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arms bear blind bright bring brought cause CHOR clouds comes dark death deeds deep divine doth earth enemies eyes fair father fear feast foes force gave give glory Gods grave hand hast hath head hear heard heav'n hold holy honour hope keep kings Lady leave less light live look Lord lost means mihi mind morn mortal never Newton night once peace perhaps Poems praise rest round SAMS Samson seek shades Shepherd sight sing song soon soul spirits star stream strength sweet tears tell thee things thou thought tibi Todd true virgin virtue Warton waves winds wood youth
Page 136 - Swinging slow with sullen roar; Or if the air will not permit, Some still removed place will fit, Where glowing embers through the room Teach light to counterfeit a gloom — Far from all resort of mirth, Save the cricket on the hearth, Or the bellman's drowsy charm, To bless the doors from nightly harm.
Page 116 - That from beneath the seat of Jove doth spring, Begin, and somewhat loudly sweep the string. Hence with denial vain, and coy excuse, So may some gentle Muse With lucky words favour my destin'd Urn, And as he passes turn, And bid fair peace be to my sable shroud.
Page 115 - YET once more, O ye laurels, and once more, Ye myrtles brown, with ivy never sere, I come to pluck your berries harsh and crude, And with forced fingers rude Shatter your leaves before the mellowing year. Bitter constraint and sad occasion dear Compels me to disturb your season due; For Lycidas is dead, dead ere his prime, Young Lycidas, and hath not left his peer. Who would not sing for Lycidas?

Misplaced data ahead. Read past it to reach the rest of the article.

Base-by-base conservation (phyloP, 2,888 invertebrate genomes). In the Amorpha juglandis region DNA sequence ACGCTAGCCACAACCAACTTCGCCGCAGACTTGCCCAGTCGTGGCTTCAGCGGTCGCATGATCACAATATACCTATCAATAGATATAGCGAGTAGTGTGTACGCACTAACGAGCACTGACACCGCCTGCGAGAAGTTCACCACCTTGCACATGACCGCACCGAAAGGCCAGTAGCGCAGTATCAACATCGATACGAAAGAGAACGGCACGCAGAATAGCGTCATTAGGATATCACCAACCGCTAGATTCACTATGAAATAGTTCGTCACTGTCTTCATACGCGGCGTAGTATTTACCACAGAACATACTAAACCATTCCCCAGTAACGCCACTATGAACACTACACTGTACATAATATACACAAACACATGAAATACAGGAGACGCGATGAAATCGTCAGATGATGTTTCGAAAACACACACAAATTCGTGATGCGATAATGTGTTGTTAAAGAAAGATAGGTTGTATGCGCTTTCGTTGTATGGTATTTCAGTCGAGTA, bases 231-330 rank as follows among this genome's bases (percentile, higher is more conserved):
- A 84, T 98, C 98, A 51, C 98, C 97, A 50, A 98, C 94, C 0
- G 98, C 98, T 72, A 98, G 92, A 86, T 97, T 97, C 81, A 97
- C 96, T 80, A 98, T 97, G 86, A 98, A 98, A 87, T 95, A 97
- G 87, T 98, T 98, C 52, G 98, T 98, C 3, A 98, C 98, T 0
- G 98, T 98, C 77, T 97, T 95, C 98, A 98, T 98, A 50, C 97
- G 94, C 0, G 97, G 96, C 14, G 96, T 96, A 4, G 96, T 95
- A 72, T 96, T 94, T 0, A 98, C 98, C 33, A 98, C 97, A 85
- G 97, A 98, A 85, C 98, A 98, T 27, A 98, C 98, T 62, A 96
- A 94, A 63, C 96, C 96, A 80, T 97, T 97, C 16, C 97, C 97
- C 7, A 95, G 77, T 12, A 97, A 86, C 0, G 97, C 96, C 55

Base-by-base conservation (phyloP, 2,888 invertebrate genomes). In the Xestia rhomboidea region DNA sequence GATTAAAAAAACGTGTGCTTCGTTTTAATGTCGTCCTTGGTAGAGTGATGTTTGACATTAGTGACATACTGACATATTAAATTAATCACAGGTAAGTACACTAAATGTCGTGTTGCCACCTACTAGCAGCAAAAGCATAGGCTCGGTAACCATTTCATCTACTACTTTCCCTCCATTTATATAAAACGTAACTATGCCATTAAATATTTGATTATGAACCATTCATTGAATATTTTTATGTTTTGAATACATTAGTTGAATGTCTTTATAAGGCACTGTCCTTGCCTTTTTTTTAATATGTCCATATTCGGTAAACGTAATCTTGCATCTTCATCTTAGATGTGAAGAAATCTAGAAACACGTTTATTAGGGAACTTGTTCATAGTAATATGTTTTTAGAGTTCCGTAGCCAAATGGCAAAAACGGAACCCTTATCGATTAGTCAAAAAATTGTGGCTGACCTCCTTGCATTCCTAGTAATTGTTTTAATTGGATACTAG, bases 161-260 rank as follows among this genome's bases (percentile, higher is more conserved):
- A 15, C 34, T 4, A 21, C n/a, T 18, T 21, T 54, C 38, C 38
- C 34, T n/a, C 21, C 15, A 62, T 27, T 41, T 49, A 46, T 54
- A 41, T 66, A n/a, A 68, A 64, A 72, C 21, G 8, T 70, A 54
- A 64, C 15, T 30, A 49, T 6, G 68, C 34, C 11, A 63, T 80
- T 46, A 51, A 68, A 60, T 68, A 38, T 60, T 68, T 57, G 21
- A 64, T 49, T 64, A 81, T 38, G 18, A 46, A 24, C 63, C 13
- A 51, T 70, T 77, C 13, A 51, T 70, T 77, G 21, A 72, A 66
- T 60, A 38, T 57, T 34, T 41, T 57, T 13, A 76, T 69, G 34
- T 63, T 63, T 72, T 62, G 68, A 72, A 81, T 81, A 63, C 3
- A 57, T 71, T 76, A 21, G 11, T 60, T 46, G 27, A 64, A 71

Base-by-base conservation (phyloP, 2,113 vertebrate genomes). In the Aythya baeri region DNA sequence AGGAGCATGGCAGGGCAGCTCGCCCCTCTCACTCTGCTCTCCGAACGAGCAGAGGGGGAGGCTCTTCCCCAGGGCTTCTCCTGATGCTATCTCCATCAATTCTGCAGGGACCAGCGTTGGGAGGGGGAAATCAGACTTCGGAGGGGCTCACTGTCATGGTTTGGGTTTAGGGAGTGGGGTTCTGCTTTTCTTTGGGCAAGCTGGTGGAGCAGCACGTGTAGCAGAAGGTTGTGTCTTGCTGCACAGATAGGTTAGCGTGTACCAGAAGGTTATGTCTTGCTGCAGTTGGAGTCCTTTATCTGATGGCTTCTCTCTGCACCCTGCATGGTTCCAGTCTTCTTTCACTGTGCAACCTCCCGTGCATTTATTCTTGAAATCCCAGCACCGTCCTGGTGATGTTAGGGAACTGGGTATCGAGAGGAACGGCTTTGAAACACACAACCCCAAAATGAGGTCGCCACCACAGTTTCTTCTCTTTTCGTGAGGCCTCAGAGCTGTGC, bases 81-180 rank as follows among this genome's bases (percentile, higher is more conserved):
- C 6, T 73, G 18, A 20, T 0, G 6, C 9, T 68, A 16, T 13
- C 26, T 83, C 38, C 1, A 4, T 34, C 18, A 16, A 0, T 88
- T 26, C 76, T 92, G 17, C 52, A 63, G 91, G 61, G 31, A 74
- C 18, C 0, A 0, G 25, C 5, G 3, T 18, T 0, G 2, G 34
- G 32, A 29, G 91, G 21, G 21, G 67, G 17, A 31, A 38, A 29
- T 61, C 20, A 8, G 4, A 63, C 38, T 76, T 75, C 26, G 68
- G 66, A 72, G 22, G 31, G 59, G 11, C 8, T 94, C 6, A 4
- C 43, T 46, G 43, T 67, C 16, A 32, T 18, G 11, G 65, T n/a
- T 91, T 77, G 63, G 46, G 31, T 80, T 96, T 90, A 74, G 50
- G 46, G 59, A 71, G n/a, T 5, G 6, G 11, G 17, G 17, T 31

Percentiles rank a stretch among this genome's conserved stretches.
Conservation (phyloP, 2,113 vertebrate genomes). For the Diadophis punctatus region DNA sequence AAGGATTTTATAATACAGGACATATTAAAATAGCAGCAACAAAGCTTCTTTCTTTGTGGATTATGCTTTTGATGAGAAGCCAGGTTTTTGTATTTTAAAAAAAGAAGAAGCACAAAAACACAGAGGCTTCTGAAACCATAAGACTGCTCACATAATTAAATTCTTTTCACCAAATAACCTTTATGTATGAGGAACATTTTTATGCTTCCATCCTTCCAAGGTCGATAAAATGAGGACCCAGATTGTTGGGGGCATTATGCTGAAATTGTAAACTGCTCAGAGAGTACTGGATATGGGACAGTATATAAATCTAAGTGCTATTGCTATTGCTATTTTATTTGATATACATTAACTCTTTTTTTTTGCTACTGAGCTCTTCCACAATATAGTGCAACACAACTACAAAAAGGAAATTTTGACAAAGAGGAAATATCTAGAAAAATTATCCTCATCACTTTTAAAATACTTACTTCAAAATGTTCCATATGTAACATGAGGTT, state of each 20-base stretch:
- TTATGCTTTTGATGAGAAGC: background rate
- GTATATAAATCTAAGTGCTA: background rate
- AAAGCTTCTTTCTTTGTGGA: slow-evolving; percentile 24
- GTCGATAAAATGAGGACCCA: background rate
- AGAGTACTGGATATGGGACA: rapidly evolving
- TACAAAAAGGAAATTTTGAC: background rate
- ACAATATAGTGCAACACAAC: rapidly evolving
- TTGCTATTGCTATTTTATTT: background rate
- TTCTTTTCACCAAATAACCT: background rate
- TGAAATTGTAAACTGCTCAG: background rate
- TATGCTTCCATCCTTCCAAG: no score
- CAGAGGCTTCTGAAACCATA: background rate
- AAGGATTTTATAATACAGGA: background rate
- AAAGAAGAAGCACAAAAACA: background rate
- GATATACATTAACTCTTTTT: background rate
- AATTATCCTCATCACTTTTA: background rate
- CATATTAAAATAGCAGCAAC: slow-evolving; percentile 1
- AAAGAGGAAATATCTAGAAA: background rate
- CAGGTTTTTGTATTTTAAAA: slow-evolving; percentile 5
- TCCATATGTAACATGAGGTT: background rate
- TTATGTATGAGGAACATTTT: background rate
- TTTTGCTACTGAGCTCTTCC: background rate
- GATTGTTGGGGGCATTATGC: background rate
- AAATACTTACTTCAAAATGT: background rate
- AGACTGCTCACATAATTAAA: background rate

Page 130 - Sometimes with secure delight The upland hamlets will invite, When the merry bells ring round, And the jocund rebecks sound To many a youth and many a maid, Dancing in the chequer'd shade...
Page 117 - Tempered to the oaten flute; Rough Satyrs danced, and Fauns with cloven heel From the glad sound would not be absent long, And old Damoetas loved to hear our song. But, O the heavy change, now thou art gone, Now thou art gone, and never must return...
Page 180 - For whilst, to the shame of slow-endeavouring art, Thy easy numbers flow; and that each heart Hath, from the leaves of thy unvalued book, Those Delphic lines with deep impression took; Then thou, our fancy of itself bereaving, Dost make us marble with too much conceiving ; And, so sepulchred, in such pomp dost lie, That kings, for such a tomb, would wish to die.
Page 6 - To daily fraud, contempt, abuse and wrong, Within doors, or without, still as a fool, In power of others, never in my own ; Scarce half I seem to live, dead more than half. O dark, dark, dark, amid the blaze of noon, Irrecoverably dark, total eclipse Without all hope of day! O first created beam, and thou great Word, Let there be light, and light was over all; Why am I thus bereaved thy prime decree?
Page 132 - And ever against eating cares, Lap me in soft Lydian airs, Married to immortal verse, Such as the meeting soul may pierce In notes, with many a winding bout Of linked sweetness long drawn out, With wanton heed, and giddy cunning, The melting voice through mazes running; Untwisting all the chains that tie The hidden soul of harmony: That Orpheus...
Page 161 - Nature, that heard such sound Beneath the hollow round Of Cynthia's seat the Airy region thrilling, Now was almost won To think her part was done, And that her reign had here its last fulfilling : She knew such harmony alone Could hold all Heaven and Earth in happier union.